2020 will be remembered as the year when investing in energy infrastructure has, arguably, undergone a fundamental shift in perception.
Until this point, trends such as growth in renewable generation or battery storage capacity were still outliers compared with the capital that sought exposure to oil and natural gas infrastructure, particularly midstream. When institutional investors sought specialised sector exposure, traditional energy infrastructure funds were the most common by far.
But the pitfalls of lining a portfolio with conventional energy infrastructure were laid bear with the onset of the coronavirus pandemic.
First and foremost, volatility struck early and hard. Economies around the world began to contract as government measures to slow the pandemic’s spread forced businesses to shutter, travel to halt and people to stay at home. In response, demand for oil plummeted all the way into negative prices, at one point in April, which was a first for a global economy that has moved on the price per barrel of crude for more than a century.
For most of the year, oil prices vacillated between $20-$40 per barrel, down from the mid-$60s at the end of 2019. And as one market specialist told Infrastructure Investor this year, $30 per barrel of oil “does not work for anyone”, especially in the US. “If these pricing levels persist, we expect to see a significant reduction in drilling. We expect to see a lot of bankruptcies, which will impact the midstream side as well.”
As one might imagine, that sort of negative volatility is not what investors sign up for when seeking stable-returning infrastructure exposure. “You have to be prepared for a lot of ups and downs,” said Paul Chapman, the director of real estate and real return at the New Mexico State Investment Council. In response to this year’s volatility, Chapman said his team at NMSIC is “deselecting strategies, where we can, that have a high propensity to invest in US midstream assets”.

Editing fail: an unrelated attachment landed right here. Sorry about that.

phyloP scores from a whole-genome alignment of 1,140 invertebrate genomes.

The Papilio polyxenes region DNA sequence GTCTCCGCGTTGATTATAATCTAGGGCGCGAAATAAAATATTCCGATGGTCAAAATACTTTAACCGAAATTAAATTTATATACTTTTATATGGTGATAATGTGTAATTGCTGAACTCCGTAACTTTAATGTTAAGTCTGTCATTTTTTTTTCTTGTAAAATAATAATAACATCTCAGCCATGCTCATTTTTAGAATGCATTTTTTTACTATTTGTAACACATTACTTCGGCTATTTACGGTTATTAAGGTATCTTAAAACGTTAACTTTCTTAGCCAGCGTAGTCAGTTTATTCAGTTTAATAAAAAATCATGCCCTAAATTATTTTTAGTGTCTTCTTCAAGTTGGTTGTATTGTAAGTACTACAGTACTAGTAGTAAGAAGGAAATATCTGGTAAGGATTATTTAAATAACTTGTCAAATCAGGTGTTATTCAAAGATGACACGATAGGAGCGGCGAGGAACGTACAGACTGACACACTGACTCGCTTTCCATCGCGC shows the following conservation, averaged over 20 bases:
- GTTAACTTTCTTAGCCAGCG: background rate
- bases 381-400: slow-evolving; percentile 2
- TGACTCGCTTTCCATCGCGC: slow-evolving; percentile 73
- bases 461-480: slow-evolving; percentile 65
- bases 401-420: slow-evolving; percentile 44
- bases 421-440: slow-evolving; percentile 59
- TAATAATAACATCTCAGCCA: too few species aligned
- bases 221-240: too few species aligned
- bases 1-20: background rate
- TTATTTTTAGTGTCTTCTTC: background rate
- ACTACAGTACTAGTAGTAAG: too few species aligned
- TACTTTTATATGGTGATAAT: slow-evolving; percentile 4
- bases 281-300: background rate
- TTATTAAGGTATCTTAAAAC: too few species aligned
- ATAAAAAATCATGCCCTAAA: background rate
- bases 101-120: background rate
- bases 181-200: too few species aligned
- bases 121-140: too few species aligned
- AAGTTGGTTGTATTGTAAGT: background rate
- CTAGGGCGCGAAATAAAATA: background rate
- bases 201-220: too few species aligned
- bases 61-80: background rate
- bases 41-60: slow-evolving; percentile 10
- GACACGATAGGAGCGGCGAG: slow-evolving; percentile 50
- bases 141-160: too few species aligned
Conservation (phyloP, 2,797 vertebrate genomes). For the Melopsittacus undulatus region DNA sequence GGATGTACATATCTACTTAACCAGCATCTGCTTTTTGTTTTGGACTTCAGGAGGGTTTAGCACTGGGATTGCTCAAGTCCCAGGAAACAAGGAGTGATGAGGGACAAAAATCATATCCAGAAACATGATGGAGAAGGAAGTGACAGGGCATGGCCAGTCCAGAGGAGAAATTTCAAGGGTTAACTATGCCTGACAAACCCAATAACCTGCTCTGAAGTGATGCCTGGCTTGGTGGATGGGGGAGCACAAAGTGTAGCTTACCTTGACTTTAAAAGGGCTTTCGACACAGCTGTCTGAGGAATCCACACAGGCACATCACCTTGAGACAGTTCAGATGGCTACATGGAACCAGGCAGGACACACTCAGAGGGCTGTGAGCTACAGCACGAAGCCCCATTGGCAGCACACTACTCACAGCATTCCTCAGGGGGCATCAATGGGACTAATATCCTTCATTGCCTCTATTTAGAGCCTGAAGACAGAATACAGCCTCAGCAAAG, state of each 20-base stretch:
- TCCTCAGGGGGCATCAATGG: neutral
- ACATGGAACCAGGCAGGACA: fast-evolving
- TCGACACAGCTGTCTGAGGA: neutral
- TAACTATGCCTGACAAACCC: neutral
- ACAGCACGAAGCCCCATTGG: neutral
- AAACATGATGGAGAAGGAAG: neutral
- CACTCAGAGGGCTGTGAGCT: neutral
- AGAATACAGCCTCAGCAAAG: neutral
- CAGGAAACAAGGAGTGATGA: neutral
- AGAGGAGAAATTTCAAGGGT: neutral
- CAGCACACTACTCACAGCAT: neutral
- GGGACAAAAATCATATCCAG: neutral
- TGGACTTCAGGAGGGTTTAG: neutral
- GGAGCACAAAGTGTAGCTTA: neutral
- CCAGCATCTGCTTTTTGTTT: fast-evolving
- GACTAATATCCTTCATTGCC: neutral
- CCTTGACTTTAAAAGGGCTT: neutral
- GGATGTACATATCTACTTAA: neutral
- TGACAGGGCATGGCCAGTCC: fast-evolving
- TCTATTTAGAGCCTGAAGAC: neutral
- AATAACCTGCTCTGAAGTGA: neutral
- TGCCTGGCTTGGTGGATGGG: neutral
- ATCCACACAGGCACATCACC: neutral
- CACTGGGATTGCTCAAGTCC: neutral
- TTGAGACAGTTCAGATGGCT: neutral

NMSIC doesn’t appear to be alone with this notion. In a survey of 79 global LPs conducted by placement agent Probitas Partners in early May, only 26 percent of respondents said they had interest in new exposure to energy or power assets, sixth on the list behind infrastructure mainstay sectors such as transportation, telecommunications and wastewater management.
For some, the game has now shifted to almost exclusively focus on natural gas assets. A showcase example of that came in June when Global Infrastructure Partners led a group of investors to purchase a 49 percent stake in 38 gas pipelines in the United Arab Emirates in a $10 billion deal, one of the year’s largest.
“This is an investment in UAE’s existing and future industrial strategy,” GIP’s founder and managing partner Adebayo Ogunlesi said in a June interview with Infrastructure Investor. “We like the steady cashflow profile that a transaction like this provides… if commodity prices go up, terrific, but we won’t make more money from that. But if they go down, we’re protected.”
But for many others, this year has meant not even coming close to sniffing a traditional energy infrastructure deal, in part for volatility reasons and also due to increased environmental concerns from stakeholders. This has led to even more attention being placed on promising growth sectors such as renewables as well as digital infrastructure assets.
It would be wrong to make the claim that investments in pipelines, storage containers and export terminals have been scratched from a GP’s strategy forever. While the energy transition to cleaner generation sources may be accelerating, the timeframe for oil and natural gas assets becoming obsolete is likely to be measured in decades.
What 2020 has done is dramatically underscore the volatility inherent to the sector, while also highlighting there is an expiration date for many of these traditional energy infrastructure investments. In that sense, this year could end up changing the way investors view parts of the sector for good.